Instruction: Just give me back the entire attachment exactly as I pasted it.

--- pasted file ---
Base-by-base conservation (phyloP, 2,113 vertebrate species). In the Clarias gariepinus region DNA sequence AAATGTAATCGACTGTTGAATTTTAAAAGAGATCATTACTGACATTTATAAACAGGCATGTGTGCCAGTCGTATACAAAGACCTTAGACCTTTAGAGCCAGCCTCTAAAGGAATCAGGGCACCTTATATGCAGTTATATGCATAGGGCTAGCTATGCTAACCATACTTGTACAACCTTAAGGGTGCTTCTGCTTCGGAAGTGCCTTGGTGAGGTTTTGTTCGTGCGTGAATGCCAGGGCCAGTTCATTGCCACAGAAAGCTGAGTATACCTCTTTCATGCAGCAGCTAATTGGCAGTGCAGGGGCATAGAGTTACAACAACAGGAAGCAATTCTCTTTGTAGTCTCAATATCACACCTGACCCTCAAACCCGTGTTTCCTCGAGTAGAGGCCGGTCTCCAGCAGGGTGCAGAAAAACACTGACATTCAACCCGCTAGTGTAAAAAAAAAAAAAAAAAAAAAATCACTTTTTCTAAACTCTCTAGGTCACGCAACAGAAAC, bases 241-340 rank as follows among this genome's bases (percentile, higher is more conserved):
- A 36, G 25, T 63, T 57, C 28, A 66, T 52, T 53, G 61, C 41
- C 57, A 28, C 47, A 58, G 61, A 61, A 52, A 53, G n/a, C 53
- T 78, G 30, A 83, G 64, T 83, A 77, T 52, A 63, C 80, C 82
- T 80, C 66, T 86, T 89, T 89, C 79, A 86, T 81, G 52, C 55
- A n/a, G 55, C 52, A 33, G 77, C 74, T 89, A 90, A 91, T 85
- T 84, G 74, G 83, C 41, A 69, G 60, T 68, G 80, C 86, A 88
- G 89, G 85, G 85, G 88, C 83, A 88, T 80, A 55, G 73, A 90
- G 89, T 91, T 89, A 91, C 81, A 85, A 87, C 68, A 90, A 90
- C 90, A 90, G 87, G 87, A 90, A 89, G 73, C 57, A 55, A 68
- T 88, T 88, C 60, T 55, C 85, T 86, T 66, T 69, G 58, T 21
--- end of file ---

Base-by-base conservation (phyloP, 2,113 vertebrate species). In the Clarias gariepinus region DNA sequence AAATGTAATCGACTGTTGAATTTTAAAAGAGATCATTACTGACATTTATAAACAGGCATGTGTGCCAGTCGTATACAAAGACCTTAGACCTTTAGAGCCAGCCTCTAAAGGAATCAGGGCACCTTATATGCAGTTATATGCATAGGGCTAGCTATGCTAACCATACTTGTACAACCTTAAGGGTGCTTCTGCTTCGGAAGTGCCTTGGTGAGGTTTTGTTCGTGCGTGAATGCCAGGGCCAGTTCATTGCCACAGAAAGCTGAGTATACCTCTTTCATGCAGCAGCTAATTGGCAGTGCAGGGGCATAGAGTTACAACAACAGGAAGCAATTCTCTTTGTAGTCTCAATATCACACCTGACCCTCAAACCCGTGTTTCCTCGAGTAGAGGCCGGTCTCCAGCAGGGTGCAGAAAAACACTGACATTCAACCCGCTAGTGTAAAAAAAAAAAAAAAAAAAAAATCACTTTTTCTAAACTCTCTAGGTCACGCAACAGAAAC, bases 241-340 rank as follows among this genome's bases (percentile, higher is more conserved):
- A 36, G 25, T 63, T 57, C 28, A 66, T 52, T 53, G 61, C 41
- C 57, A 28, C 47, A 58, G 61, A 61, A 52, A 53, G n/a, C 53
- T 78, G 30, A 83, G 64, T 83, A 77, T 52, A 63, C 80, C 82
- T 80, C 66, T 86, T 89, T 89, C 79, A 86, T 81, G 52, C 55
- A n/a, G 55, C 52, A 33, G 77, C 74, T 89, A 90, A 91, T 85
- T 84, G 74, G 83, C 41, A 69, G 60, T 68, G 80, C 86, A 88
- G 89, G 85, G 85, G 88, C 83, A 88, T 80, A 55, G 73, A 90
- G 89, T 91, T 89, A 91, C 81, A 85, A 87, C 68, A 90, A 90
- C 90, A 90, G 87, G 87, A 90, A 89, G 73, C 57, A 55, A 68
- T 88, T 88, C 60, T 55, C 85, T 86, T 66, T 69, G 58, T 21